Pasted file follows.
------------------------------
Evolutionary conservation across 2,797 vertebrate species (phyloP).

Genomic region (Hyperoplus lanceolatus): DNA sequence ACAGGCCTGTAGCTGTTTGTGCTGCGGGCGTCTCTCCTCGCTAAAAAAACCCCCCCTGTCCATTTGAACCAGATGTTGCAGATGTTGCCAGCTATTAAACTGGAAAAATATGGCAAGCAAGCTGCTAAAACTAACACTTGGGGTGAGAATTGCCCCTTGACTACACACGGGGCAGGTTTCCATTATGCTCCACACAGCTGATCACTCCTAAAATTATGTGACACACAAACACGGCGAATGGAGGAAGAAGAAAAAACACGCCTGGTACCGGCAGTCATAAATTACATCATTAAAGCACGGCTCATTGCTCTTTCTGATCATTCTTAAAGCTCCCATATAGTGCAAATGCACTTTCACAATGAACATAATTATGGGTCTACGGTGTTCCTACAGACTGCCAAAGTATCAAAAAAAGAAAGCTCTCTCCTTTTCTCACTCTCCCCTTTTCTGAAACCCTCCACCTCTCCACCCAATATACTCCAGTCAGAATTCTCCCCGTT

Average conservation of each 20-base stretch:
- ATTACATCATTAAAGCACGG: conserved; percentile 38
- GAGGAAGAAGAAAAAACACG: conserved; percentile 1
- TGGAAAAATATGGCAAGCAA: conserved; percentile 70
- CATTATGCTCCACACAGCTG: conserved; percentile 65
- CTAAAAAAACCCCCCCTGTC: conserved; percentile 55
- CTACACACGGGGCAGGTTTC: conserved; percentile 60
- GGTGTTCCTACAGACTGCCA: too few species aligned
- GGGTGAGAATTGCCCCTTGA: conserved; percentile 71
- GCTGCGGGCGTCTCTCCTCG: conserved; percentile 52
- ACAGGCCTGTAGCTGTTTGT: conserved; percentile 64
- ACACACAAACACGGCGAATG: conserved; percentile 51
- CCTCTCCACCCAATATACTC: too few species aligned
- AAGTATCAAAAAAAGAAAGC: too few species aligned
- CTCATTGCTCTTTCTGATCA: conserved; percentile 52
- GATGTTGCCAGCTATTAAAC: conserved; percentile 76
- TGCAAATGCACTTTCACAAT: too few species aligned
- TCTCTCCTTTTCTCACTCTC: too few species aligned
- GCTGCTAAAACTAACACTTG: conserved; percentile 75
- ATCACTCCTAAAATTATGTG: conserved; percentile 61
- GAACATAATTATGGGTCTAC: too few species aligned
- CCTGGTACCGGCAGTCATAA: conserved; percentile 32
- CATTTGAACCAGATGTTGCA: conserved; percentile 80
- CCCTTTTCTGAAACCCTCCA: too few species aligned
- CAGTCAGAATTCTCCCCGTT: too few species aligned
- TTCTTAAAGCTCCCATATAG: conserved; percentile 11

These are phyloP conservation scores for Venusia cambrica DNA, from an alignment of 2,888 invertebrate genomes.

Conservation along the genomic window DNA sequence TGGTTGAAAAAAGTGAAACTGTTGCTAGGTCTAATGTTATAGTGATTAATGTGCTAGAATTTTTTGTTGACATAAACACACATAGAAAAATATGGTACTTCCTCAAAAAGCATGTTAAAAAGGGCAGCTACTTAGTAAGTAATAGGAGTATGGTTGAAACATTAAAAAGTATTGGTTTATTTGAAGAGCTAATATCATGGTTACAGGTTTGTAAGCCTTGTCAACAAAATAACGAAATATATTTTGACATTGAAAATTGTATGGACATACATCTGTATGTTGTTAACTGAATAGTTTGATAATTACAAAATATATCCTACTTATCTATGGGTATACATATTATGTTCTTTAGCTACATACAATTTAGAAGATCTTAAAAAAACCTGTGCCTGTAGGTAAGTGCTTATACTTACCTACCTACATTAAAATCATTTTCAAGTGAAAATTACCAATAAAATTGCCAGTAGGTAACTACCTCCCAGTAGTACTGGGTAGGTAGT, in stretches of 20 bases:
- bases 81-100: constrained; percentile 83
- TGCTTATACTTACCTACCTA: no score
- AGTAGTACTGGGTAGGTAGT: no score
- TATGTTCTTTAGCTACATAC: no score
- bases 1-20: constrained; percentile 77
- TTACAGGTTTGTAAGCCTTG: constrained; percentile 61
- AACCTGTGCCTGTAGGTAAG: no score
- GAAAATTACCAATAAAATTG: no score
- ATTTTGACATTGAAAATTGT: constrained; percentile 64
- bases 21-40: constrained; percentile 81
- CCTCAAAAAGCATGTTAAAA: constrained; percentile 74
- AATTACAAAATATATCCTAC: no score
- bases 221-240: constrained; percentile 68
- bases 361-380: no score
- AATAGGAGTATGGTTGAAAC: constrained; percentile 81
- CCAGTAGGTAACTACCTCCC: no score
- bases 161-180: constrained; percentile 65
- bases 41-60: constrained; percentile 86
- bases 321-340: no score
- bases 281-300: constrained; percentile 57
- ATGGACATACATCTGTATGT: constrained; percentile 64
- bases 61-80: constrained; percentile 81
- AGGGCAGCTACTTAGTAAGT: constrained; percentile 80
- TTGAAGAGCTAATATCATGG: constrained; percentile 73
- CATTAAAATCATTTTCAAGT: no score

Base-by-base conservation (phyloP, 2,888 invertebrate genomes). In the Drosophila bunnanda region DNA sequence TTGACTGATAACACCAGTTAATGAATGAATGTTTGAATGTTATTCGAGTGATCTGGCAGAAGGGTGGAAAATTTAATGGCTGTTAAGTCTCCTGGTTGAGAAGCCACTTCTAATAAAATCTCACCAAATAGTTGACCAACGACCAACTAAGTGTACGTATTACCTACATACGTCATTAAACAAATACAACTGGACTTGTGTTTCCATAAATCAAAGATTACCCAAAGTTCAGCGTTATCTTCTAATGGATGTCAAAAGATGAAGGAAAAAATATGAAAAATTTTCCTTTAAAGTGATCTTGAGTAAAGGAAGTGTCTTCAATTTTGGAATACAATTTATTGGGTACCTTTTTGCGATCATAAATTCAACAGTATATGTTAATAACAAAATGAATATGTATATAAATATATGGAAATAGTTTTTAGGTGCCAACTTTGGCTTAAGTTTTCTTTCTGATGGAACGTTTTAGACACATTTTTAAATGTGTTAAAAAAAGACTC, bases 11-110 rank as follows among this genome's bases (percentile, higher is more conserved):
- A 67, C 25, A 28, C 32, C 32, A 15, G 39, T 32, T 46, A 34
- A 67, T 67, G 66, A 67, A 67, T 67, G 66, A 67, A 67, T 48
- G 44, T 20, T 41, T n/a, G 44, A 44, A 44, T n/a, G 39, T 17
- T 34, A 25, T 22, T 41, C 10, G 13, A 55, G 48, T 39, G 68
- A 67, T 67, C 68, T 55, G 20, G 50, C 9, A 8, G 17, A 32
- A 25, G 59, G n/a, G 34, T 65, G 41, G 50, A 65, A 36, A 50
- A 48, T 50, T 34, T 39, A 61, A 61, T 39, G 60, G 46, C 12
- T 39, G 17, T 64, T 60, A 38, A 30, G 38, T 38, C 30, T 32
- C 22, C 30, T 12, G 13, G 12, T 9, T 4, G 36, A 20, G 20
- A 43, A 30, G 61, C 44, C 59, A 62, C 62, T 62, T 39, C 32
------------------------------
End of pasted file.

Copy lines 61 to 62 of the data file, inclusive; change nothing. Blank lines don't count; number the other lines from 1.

- A 67, T 67, C 68, T 55, G 20, G 50, C 9, A 8, G 17, A 32
- A 25, G 59, G n/a, G 34, T 65, G 41, G 50, A 65, A 36, A 50